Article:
stones just to avoid muddy stagnant waters found at all nooks and cranny of the market. Sometimes I felt
like cancelling my purpose of going to the market but to go to the chairman’s office and tell him ‘Sir what’s
your real plan for our market, after almost more than a year in office?’
When I compared and contrast the modus-operandi and modus-Vivendi of Kanifing Municipal council and
my own Brikama Area council, I do not only get tongue-tied, but also bemuse with the huge disparity.
Leadership is summarised in one keyword which is ACTION.
As a leader of our noble council, your only difference from the rest of us is your capacity to make
DECISIONS and the opportunity you are privileged with to make ACTION. Mr. Chairman, the only
difference that distinguished you from any Tom Dick and Harry is the onus that it is with you; nothing else.
Always remember THE PEOPLE who confidently casted their marbles in your metallic ballot drums, while
they sit patiently, wishing and praying that you will ultimately become a knight in a shining armour to
salvage them from their unbearable conditions. I can’t really tell why things are so slow in transforming
the market, but you and the Chief Executive officer (CEO) of the council have to work closely. If there are
corrupt officers in your council, sack them. But remember; discipline cannot discipline discipline, if
discipline is NOT discipline. Be the change you want to see first as Mahatma Ghandi rightly put it.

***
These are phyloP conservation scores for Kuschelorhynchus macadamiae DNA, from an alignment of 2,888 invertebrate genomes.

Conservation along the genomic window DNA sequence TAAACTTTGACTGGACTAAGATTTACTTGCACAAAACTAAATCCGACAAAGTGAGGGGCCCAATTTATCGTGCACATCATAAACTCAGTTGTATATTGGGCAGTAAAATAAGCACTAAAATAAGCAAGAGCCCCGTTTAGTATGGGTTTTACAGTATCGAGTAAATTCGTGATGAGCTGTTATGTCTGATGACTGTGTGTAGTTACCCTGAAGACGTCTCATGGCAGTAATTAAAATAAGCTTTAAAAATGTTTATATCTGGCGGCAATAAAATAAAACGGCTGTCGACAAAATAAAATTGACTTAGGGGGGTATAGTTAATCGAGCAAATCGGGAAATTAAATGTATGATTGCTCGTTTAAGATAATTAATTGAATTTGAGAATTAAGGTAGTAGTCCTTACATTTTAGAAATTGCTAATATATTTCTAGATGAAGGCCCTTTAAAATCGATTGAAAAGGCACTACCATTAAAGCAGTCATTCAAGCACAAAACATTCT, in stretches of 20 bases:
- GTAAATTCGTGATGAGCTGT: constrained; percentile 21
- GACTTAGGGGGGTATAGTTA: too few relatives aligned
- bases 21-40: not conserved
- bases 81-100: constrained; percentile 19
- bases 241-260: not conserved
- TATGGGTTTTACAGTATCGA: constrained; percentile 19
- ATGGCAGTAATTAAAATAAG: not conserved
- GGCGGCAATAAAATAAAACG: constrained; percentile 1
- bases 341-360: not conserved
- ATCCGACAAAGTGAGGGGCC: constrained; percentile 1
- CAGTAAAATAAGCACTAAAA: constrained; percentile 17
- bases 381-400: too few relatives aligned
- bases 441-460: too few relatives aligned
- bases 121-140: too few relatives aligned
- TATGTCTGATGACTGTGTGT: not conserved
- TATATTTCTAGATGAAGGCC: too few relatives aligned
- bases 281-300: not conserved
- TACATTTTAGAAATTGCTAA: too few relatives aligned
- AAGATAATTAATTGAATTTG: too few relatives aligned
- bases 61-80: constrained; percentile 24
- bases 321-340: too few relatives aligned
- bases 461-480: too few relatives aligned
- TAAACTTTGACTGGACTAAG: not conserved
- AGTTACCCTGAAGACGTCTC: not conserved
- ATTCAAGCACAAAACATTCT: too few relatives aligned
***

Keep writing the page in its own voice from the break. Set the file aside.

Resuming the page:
Of course, I can imagine the enormous challenges you might be confronted with, because even in the
house of masquerades, human reside. If there are staff in your mist who wish nothing but to back pedal
your progress, relieve them. Most importantly, if there are pentagonal pegs occupying octagonal holes in
your noble council, I can tell you without an iota of doubt that we are NOT moving fraction of an inch to
sustainable progress. In fact, the latter is the most paramount, simply because for any organisation to
attain its goals; the human resource should possess the prerequisite level of competence, ingenuity, skill
and attitude to steer the wheel of that very organisation. Mr. Chairman, I wouldn’t just highlight the
deplorable nature of our precious market without advancing my little ideas on HOW to mitigate the
challenges and move forward.
I understand clearly the nature of the market because I criss-crossed there daily and also observe with
keen precision. Looking at the market from the Engineers’ and Planners’ microscope, it has a major
Engineering and planning errors, yes it does. A market can’t be plan like Joko night club where people
come in, dance and go home. A market is a SYSTEM of interwoven activities. There is a term in principles
of planning called ‘ZONING’ where every section of the market has it specify function and purpose and